Cascade Engineering Is Doing Well by Doing Good

By Jane Whitttington on May 22nd, 2016 / Comments

Profit is important for Cascade Engineering, as it is for every business. But it is only part of their mission. Their three guiding principles—people, planet, profit—reflect their commitment to doing well by doing good. Since their founding in 1973, Cascade Engineering has been focused not just on the bottom line but also on the positive impact a business can have on employees, the community and the environment.

Headquartered in Grand Rapids, Cascade Engineering has 14 facilities throughout North America and one in Hungary. With large scale plastic injection molding expertise, it serves the automotive industry, commercial truck and bus industry, waste-recycling (if you live in Grand Rapids, both your garbage receptacle and your recycling bin were made by Cascade Engineering), and office furniture manufacturers.

Fred Keller, the founder of Cascade Engineering, was CEO for over 40 years but turned that position over to Mark Miller about two years ago.  Keller serves as Chairman of the Board, and the culture he created along with the company continues to inform company policies and principles.

According to Director of Marketing and Public Relations Keith Maki, “Cascade Engineering is made up of nine different businesses or brands, which we call our family of companies. We operate nine facilities here in Grand Rapids. We have a total of seven manufacturing plants. We employ 1,600 in total with about 700 here in Grand Rapids.”

What sets Cascade Engineering apart is not only its sound business practices and the excellence of its products, it is a strong sense of social responsibility. It has created a number of innovative programs that serve as models of corporate accountability.

One such program is Welfare to Career.  Maki explains, “In the early 1990’s, it was recognized that many people on welfare wanted to work and were capable of being good employees but were unable to overcome the difficulties of transportation, childcare and other roadblocks to a successful work experience. With the Department of Human Services, Goodwill and other community partners, we set up a program to overcome barriers. We hired a full-time social worker to help these employees succeed. When we started, we called this program Welfare to Work but changed it to reflect the belief that former welfare clients could have more than just a job, they could have a career.”

The company is proud to report that their Welfare to Career program has a 98 percent success rate.

Another program which has proven beneficial not only to the company and the individual employee but also to the community is the program known as “returning citizens”. Cascade Engineering hires from the population of men and women coming out of the prison system. Unlike most employers, Cascade doesn’t ask on its employment application whether the applicant has been convicted of a crime. Instead, they give these individuals a second chance for a successful reentry into the general population.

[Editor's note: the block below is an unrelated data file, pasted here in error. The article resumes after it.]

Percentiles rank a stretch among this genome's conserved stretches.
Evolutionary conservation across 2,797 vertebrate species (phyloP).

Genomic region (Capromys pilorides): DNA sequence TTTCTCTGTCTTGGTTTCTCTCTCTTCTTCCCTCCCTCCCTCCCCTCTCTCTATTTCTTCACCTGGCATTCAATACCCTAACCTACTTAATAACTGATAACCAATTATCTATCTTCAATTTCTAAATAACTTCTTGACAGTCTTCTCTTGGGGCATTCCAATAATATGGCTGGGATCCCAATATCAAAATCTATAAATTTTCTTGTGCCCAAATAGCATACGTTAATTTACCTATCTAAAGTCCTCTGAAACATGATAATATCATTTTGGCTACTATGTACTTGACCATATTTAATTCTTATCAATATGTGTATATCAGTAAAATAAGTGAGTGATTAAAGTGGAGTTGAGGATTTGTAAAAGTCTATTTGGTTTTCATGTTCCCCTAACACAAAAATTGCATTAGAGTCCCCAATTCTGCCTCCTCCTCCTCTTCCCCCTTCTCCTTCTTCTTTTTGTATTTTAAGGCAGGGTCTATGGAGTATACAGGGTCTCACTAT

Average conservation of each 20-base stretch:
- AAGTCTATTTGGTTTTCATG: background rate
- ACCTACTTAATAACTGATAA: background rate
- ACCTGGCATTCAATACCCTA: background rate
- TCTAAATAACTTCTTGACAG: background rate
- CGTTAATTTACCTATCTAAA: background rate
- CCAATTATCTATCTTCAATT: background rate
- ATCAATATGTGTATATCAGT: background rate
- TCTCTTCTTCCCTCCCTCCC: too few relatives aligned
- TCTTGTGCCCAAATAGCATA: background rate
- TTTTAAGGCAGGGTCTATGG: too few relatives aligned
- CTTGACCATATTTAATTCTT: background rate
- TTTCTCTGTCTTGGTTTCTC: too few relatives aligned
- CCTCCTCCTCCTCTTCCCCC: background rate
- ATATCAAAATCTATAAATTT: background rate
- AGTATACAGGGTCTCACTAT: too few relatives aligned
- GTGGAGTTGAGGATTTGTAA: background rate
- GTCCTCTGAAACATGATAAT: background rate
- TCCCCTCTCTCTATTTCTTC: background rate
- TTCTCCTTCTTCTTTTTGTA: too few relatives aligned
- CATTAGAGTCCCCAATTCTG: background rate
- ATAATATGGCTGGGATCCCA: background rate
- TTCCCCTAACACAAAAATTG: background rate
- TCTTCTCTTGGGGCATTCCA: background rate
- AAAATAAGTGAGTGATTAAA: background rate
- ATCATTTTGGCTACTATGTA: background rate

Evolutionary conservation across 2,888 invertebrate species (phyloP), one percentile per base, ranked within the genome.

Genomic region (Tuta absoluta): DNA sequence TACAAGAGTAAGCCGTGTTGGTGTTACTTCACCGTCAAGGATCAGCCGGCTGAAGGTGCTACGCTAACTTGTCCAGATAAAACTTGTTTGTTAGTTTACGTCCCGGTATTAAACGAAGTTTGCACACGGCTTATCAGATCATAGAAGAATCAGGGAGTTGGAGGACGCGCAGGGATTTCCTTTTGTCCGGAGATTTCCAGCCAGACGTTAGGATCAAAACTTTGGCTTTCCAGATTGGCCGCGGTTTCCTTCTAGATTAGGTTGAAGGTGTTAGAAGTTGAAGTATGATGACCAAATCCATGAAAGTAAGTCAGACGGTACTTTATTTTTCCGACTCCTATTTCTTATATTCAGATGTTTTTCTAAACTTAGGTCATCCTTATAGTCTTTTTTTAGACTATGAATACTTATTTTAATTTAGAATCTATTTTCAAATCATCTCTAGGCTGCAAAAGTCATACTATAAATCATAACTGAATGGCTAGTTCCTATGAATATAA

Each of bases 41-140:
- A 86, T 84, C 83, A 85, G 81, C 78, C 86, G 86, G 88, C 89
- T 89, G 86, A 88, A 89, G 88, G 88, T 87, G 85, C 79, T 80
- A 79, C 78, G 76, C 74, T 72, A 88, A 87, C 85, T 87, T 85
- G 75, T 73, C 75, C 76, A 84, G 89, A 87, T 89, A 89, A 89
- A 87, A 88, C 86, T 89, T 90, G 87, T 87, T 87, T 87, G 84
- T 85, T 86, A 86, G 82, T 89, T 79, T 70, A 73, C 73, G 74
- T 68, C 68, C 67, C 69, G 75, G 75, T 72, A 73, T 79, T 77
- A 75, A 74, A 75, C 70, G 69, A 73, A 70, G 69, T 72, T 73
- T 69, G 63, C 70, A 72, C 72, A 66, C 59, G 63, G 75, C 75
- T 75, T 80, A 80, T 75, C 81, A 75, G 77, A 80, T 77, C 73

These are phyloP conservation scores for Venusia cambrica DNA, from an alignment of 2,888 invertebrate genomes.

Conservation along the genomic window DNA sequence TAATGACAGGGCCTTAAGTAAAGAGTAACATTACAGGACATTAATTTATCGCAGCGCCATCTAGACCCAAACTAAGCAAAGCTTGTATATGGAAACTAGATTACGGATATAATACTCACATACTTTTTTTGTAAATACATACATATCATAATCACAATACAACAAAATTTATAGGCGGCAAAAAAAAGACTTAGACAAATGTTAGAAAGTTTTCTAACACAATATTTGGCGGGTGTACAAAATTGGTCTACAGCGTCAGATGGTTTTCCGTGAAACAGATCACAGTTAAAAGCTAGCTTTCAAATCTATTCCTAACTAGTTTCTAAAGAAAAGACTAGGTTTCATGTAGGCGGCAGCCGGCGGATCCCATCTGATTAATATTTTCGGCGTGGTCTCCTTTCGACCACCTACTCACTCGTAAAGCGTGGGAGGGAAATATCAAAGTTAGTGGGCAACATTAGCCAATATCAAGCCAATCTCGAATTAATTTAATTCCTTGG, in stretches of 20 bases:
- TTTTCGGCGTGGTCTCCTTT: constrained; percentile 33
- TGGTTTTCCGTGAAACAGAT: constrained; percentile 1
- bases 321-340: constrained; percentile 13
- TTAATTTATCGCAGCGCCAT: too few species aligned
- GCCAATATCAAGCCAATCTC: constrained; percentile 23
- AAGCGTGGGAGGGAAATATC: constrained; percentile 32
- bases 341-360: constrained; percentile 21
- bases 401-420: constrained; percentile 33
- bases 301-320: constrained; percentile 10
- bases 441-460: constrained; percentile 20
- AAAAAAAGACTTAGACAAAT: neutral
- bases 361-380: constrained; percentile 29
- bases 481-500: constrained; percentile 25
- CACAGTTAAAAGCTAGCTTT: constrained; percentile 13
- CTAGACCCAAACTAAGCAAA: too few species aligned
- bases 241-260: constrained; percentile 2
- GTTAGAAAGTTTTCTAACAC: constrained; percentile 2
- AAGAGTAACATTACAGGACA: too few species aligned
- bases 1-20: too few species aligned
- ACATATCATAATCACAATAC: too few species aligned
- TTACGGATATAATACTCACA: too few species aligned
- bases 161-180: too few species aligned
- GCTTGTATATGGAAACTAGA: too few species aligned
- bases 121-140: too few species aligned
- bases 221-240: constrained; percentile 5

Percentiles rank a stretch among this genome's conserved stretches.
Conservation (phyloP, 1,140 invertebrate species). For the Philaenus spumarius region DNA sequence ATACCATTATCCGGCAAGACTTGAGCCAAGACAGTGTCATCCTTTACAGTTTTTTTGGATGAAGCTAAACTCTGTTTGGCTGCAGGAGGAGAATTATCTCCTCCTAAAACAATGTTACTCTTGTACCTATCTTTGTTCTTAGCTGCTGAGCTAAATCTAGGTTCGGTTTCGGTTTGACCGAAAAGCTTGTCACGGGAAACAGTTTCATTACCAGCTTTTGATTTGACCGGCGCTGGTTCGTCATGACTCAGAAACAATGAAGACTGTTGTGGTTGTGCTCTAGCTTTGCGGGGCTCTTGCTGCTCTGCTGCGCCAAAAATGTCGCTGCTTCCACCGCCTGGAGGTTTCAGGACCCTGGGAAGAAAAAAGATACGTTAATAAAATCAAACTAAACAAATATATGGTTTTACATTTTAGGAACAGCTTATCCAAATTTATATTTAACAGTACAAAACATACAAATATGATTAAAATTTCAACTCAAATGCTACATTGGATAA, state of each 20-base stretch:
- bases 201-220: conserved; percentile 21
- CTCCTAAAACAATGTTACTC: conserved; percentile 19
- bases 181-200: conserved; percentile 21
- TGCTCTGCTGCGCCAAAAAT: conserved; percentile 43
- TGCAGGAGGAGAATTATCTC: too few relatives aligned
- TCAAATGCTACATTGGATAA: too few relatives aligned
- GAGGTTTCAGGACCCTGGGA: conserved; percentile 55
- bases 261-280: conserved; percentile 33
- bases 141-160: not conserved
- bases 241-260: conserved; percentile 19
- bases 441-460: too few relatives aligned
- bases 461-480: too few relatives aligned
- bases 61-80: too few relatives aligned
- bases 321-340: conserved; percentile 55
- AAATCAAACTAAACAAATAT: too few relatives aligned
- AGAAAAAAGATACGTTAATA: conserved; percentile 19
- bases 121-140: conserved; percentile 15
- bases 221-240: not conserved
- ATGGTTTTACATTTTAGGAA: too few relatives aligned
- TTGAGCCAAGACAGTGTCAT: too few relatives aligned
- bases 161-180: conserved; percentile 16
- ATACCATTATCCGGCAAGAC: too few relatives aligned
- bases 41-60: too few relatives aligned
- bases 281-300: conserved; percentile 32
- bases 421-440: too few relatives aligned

Cascade Engineering has also adopted a strong anti-racism statement. It reads:

“Cascade Engineering is an anti-racism organization.  Cascade Engineering defines being an anti-racism organization as creating an environment where all employees regardless of race or the color of their skin know they are valued.  We acknowledge that racism can be unconscious or unintentional and identifying racism as an issue does not automatically mean those involved in the act are racist or intended the negative impact. As an anti-racism organization we will purposefully identify, discuss and challenge issues of race and color and the impact(s) they have on the organization, its systems, and its people. We will also challenge ourselves to understand and correct any inequities we may discover within Cascade Engineering and gain a better understanding of ourselves during this purposeful process.  Being an anti-racism organization is a journey and it is the learning along the way that makes this work worth all of our efforts.”

Cascade Engineering is one of the largest businesses to receive the coveted B Corp certification, which is awarded to for-profit companies certified by the nonprofit B Lab to meet, as stated on their website, “rigorous standards of social and environmental performance, accountability, and transparency.”

Maki says, “Cascade Engineering is a successful business and we continue to grow. But we know that success begins and ends with our employees, our customers and our communities, and they are our priority.”

For more information on Cascade Engineering, visit their website at

About the Author

Jane Whitttington

Jane Whitttington

Jane Whitttington is a freelance writer and editor who lives in Grand Rapids. A Michigan native and Michigan State University grad, she enjoys reading, travel, politics and volunteering.